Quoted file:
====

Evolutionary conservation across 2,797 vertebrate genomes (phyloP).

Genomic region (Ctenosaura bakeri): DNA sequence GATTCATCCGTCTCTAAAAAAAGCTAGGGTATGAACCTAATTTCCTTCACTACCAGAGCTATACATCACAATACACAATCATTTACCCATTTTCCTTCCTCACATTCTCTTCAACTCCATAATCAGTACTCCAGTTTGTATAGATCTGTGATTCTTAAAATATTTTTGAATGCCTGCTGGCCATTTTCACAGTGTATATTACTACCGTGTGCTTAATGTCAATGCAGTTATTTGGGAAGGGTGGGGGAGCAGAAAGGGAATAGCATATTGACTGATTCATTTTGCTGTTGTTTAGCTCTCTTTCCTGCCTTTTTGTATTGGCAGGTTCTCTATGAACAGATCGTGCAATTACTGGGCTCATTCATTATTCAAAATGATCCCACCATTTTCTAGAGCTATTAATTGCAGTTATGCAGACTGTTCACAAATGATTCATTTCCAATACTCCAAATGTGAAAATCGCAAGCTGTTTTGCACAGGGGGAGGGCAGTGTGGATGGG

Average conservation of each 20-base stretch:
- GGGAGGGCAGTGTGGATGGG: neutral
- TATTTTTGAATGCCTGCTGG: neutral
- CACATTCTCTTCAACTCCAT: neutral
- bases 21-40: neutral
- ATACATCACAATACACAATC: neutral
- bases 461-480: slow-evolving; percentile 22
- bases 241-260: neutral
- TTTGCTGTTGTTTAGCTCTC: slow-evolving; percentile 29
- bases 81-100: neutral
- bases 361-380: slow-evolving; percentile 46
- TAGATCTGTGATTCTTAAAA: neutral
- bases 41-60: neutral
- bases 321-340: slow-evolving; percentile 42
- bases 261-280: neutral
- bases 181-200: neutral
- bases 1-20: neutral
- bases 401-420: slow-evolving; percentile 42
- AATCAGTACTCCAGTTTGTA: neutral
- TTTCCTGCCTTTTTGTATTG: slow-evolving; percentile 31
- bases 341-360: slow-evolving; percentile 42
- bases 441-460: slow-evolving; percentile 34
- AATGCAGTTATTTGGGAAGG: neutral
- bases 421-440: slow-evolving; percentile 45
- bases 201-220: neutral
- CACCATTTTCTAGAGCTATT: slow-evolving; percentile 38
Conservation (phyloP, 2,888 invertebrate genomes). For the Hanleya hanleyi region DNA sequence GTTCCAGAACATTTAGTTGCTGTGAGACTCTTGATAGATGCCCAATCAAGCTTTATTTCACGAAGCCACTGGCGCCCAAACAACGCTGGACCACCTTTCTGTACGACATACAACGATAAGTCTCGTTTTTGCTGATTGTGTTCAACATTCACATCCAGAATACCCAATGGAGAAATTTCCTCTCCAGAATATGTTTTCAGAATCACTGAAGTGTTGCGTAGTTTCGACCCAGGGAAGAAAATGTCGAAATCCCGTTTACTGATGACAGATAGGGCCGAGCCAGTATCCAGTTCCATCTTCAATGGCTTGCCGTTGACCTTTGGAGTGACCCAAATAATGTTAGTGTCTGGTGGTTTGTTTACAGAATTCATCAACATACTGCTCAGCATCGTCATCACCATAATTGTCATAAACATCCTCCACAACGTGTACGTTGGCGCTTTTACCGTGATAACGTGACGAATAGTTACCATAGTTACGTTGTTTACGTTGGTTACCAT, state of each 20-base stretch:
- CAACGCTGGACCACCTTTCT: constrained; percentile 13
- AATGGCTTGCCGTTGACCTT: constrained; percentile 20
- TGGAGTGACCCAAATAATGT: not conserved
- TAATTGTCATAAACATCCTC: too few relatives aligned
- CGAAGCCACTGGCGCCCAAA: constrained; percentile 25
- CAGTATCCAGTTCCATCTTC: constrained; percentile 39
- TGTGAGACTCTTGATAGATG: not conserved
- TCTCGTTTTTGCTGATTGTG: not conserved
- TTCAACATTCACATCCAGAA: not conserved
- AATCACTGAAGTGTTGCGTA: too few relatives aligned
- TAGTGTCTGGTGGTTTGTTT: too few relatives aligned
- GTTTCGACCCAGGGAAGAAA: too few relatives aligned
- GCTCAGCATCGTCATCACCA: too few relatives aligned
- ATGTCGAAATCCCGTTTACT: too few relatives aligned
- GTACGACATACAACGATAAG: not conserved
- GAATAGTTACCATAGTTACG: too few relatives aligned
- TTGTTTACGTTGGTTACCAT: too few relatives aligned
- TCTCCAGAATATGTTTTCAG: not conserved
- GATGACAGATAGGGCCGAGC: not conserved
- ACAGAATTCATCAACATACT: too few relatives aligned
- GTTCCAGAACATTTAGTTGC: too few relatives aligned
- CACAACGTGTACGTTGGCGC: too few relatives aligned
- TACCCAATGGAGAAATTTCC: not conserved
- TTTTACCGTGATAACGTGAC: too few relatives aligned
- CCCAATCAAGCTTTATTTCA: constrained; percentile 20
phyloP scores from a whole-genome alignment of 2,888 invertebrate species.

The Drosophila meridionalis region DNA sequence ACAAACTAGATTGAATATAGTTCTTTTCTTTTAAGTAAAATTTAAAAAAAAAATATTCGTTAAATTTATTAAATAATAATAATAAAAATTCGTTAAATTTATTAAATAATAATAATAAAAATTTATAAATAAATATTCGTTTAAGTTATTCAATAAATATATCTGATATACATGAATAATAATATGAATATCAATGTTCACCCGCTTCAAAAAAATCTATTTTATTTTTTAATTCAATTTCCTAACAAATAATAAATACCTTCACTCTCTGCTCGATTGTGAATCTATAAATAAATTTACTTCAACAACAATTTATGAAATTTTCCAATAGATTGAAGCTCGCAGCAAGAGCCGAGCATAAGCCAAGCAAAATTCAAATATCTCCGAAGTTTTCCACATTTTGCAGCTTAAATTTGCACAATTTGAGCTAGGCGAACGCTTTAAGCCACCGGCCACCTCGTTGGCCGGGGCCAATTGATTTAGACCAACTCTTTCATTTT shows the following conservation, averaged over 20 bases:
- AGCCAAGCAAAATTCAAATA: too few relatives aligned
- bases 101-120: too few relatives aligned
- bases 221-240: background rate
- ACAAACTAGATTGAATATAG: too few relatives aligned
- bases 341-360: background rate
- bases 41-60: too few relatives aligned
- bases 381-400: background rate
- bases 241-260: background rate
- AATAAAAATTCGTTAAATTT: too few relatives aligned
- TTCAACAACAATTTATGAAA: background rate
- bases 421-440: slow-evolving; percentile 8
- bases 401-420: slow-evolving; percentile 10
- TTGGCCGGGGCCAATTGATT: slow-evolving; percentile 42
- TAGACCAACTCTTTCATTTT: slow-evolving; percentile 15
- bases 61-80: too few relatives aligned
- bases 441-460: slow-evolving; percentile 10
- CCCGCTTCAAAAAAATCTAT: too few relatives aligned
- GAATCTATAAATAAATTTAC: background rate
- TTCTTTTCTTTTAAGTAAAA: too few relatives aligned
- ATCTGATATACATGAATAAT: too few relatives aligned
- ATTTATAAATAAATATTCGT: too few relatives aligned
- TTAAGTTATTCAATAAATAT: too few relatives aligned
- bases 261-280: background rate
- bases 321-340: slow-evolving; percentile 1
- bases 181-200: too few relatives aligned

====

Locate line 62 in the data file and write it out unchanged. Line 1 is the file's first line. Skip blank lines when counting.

- bases 41-60: too few relatives aligned